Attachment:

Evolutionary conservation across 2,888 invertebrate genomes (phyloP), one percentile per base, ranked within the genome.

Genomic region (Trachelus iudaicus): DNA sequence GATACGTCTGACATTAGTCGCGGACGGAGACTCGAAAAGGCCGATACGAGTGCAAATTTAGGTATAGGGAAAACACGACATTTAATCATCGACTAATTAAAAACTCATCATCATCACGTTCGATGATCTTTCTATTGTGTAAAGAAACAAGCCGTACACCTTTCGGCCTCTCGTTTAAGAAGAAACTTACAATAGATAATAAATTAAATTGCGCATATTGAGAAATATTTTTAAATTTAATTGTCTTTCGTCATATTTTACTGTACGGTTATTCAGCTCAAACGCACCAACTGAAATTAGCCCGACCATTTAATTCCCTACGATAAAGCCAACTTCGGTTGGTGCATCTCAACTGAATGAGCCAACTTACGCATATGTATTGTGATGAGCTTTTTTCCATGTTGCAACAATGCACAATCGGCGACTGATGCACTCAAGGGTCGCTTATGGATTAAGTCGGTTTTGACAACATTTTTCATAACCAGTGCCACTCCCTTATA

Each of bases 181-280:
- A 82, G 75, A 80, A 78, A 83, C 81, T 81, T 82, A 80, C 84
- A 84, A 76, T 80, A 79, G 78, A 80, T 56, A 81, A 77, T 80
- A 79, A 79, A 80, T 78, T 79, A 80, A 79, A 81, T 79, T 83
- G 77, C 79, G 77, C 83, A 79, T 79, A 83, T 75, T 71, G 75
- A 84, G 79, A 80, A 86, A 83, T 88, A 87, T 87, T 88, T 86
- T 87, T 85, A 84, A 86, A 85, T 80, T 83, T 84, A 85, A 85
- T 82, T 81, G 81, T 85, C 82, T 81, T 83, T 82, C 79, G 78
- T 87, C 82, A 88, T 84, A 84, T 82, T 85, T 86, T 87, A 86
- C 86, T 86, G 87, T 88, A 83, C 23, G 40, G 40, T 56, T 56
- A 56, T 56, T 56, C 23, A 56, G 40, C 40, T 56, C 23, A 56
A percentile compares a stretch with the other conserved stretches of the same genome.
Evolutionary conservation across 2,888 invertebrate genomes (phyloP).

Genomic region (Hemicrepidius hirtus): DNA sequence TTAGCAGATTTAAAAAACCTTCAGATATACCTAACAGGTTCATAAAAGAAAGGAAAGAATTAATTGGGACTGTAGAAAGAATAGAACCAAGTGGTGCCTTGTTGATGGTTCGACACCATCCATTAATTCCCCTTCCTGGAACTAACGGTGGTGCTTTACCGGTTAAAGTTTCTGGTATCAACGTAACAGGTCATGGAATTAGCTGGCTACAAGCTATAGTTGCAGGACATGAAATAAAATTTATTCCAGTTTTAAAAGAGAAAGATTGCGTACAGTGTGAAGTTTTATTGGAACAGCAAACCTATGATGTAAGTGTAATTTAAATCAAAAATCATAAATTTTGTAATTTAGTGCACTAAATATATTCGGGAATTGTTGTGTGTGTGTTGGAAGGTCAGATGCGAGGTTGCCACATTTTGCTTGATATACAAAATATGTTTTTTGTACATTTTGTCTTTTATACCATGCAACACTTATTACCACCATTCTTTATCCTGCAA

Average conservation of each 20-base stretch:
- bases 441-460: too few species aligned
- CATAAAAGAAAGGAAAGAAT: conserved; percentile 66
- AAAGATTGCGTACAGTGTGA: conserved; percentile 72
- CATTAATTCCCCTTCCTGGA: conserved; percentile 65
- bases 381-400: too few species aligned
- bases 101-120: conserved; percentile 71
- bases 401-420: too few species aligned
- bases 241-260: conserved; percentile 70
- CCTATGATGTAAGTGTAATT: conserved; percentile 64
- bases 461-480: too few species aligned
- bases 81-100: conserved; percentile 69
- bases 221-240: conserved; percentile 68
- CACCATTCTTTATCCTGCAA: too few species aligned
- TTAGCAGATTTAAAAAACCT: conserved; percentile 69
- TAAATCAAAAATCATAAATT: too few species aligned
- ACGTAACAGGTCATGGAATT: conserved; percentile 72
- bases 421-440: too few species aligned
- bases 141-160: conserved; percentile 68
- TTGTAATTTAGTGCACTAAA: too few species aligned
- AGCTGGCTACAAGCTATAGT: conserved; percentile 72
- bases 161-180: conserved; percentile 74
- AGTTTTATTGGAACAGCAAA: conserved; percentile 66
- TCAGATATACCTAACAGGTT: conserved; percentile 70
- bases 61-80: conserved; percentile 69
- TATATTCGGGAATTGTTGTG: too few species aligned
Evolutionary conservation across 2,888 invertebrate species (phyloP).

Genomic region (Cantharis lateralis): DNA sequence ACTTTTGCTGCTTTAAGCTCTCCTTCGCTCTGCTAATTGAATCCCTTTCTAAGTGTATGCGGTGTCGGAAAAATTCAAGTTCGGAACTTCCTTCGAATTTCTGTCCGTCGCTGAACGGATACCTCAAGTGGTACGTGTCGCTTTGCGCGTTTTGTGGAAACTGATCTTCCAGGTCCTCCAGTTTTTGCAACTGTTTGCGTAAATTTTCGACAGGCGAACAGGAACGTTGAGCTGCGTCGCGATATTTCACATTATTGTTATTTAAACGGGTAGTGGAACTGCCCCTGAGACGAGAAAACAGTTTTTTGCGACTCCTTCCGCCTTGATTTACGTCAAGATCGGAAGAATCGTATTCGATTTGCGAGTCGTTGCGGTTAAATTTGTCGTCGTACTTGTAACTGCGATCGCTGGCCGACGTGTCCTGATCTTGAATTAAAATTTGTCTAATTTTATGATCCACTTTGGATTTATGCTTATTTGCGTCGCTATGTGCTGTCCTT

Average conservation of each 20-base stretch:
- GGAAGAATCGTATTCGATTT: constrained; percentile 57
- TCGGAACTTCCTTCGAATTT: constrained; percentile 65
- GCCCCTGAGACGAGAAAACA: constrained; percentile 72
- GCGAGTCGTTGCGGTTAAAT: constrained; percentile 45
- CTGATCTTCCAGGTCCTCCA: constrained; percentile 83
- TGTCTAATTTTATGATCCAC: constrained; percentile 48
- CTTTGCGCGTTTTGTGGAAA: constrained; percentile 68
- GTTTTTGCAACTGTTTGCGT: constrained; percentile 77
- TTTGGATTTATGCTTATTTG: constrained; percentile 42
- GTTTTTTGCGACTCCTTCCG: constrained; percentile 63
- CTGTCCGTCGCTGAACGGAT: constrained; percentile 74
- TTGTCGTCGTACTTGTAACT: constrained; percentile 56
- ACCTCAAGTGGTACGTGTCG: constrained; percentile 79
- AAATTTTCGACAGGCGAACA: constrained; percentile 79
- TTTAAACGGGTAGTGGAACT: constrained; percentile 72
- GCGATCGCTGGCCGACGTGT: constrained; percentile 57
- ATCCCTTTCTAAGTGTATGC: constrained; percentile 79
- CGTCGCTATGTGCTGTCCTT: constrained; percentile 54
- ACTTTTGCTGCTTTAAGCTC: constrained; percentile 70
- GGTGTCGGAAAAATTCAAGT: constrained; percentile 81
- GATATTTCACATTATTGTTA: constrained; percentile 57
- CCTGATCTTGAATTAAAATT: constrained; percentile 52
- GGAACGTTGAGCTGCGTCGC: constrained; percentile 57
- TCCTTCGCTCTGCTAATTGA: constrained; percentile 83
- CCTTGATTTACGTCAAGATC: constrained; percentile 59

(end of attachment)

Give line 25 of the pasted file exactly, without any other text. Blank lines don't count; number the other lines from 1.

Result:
- bases 241-260: conserved; percentile 70